These days, a college or university degree is essential for many of the careers your child might be interested in.
But, while they might know they need to go to college, they may not know what’s needed to actually get accepted in their desired program.
If you’re helping your child prepare for post-secondary education, keep these tips on how to get your child into college in mind:
Encourage Applying Early
One of the best things you can do for your child is to help them apply to their school of choice as early as possible.
If they have strong grades, you’ll want to look into early application programs, which allow students to be accepted early based on their Grade 11 performance.
Otherwise, applying as soon as applications open is still highly recommended.
The reason for this is simple. In most cases, your child can’t look into their financial aid options or apply for school-specific scholarships until they’ve been accepted to the school.
Estimate the Costs
If you previously graduated from college, you’re already aware of how expensive it can be. Still, the overall cost does depend on what degree your child is after.
Medical degrees, for example, tend to be one of the most high-cost degrees to obtain. Ask your child about their career goals so you can come up with an estimate of what their education will cost.
If you don’t want your child to stress about finances, consider becoming a cosigner on their student loan.
The pros of being a cosigner can include tax benefits, acquiring a lower interest rate, and potentially being eligible for student loan forgiveness.
The cons might include the impact on your debt-to-income ratio, and potential damage to your credit score if the loan payments aren’t made promptly.
Sit down and discuss cosigning a student loan pros and cons with your child before making a final decision, to ensure it’s something that’s a good idea for both of you.
Emphasize the Importance of Good Grades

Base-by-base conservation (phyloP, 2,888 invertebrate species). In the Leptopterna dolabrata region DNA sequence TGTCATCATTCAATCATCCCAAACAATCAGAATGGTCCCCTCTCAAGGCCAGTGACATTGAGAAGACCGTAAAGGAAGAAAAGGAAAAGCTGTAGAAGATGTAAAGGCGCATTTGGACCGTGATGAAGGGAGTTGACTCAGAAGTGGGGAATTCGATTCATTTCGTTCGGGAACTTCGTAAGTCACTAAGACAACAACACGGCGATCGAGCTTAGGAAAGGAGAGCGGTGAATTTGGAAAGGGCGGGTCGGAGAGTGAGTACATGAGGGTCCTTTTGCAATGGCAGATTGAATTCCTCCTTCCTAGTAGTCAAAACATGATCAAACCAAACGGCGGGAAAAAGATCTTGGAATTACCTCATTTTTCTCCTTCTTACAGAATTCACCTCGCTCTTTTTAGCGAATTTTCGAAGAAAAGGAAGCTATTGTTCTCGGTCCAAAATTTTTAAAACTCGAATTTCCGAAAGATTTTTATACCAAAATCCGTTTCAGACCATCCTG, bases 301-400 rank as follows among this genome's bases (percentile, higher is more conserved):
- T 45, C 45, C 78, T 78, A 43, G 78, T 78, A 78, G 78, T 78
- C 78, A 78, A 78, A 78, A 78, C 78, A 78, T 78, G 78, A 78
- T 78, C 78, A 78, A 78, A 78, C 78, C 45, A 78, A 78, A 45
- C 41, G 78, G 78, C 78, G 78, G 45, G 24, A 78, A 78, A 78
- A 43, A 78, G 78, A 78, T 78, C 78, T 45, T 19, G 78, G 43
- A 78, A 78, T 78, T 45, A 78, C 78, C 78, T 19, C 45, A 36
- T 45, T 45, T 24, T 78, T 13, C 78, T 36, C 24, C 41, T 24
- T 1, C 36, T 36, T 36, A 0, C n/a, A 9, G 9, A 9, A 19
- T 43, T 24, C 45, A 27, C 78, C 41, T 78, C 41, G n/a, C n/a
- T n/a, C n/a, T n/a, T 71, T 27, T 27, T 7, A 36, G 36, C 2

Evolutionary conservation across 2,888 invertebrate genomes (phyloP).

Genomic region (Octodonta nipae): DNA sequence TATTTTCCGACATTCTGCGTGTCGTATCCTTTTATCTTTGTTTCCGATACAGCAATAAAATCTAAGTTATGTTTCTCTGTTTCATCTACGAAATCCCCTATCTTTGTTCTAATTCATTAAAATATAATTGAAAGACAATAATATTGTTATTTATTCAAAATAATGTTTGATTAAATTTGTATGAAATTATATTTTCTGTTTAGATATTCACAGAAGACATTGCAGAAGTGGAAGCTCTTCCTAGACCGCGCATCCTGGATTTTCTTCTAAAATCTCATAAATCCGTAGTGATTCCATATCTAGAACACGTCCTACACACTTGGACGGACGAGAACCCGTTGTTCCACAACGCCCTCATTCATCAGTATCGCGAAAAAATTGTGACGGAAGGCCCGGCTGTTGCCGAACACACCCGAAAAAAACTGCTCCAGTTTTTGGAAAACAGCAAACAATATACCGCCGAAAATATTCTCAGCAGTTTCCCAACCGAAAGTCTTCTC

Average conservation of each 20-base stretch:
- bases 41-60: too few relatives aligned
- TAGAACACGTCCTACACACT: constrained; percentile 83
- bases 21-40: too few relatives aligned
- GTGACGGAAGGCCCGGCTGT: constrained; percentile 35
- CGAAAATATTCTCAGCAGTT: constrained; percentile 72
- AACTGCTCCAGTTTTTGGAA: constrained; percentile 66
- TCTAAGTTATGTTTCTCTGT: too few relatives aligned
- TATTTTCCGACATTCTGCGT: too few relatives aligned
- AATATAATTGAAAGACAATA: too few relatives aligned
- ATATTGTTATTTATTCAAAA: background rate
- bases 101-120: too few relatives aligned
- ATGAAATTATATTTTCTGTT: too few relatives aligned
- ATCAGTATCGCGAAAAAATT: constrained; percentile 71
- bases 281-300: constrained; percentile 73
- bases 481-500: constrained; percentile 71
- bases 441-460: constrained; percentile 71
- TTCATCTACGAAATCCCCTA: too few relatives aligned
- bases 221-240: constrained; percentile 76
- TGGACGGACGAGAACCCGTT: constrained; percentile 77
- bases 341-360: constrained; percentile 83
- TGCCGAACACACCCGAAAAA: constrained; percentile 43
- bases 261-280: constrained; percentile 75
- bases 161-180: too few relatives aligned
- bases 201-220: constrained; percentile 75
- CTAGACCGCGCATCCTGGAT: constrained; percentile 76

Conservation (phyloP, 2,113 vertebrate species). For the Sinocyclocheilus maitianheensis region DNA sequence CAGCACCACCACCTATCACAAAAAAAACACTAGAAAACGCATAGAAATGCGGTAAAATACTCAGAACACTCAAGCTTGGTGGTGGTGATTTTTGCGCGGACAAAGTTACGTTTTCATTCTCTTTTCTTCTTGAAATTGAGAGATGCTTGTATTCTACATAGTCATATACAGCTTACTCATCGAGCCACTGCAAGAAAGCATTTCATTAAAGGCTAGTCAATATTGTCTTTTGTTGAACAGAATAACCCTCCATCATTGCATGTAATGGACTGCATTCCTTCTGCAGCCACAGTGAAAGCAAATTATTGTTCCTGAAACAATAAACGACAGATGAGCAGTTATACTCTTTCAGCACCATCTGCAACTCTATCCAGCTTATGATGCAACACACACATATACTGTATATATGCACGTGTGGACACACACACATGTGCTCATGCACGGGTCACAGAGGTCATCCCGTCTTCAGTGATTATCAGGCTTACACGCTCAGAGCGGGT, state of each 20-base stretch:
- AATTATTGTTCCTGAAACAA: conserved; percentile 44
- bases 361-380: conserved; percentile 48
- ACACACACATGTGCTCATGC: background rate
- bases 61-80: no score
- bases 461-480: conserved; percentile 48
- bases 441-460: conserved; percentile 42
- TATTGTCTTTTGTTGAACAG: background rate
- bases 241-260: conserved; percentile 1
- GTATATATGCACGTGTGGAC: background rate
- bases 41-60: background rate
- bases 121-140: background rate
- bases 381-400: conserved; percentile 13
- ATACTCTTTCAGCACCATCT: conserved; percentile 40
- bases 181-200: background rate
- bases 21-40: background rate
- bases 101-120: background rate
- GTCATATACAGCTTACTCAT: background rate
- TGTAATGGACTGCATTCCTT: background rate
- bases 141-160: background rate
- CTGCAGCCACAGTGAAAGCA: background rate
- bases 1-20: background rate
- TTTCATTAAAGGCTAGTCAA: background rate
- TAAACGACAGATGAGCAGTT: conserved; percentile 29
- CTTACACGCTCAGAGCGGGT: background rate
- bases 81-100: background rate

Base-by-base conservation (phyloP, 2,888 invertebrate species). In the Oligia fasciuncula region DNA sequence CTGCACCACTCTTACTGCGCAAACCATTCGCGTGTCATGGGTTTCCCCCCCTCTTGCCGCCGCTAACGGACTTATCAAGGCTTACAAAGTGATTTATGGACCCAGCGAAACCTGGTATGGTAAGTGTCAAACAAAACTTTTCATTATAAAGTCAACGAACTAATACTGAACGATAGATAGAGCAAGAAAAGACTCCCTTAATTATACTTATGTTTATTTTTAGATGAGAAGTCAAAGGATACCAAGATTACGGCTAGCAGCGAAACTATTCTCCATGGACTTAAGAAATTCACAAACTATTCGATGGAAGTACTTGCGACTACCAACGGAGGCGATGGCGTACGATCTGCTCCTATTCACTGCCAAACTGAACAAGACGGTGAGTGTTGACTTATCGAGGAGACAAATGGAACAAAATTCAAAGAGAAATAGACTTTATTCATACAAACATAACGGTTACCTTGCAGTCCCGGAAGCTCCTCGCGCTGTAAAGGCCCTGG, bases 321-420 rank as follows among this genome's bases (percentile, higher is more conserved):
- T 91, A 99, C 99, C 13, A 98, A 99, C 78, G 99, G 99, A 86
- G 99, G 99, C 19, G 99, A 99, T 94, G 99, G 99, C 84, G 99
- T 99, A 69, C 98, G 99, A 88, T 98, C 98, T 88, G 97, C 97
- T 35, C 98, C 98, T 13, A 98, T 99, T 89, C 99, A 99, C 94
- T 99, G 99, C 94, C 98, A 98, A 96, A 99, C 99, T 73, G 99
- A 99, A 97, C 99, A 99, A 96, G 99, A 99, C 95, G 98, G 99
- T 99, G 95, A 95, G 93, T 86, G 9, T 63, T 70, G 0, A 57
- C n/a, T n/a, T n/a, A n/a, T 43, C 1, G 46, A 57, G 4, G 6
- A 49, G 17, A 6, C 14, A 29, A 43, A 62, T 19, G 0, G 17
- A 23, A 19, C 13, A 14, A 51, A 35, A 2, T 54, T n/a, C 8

Acceptance to college is much more likely if your child gets good grades and scores well on the SAT. In the USA, the SAT is partially used as a gauge of how prepared your child is for college.
It can happen that students who take the test only once or twice feel discouraged by their low score and worry about its impact on a college application.
Luckily, colleges look deeper than just one test score when considering an applicant. If your child scores low initially, encourage them to retake the test after further preparation.
Similarly, if one or two high school classes are dragging down their GPA, talk with the school about potentially retaking the class.
Don’t Rule Out Community College
While community college may not offer as many programs and degree options as a standard university, it’s a great option for many people.
Community colleges are generally much more affordable, and offer more flexible classes and scheduling.
And, if your child is planning on a higher level of education eventually, keep in mind most community colleges will allow credits to be transferred to another college or university.
If your child chooses a local community college, it will both save money and give you the ability to better emotionally support your child while they attend classes.
Preparing for your child to go to college is a big moment, and one that may have both of you feeling nervous.
But by using these tips on how to get your child into college, you’ll be able to set them up for success in their post-secondary education.
And once they do get that acceptance letter, keep in mind it’s natural to be a little anxious about this next big step in their lives.
Stay positive, offer support when it’s needed, and look forward to that big day when you can be there to watch your child accepting their diploma!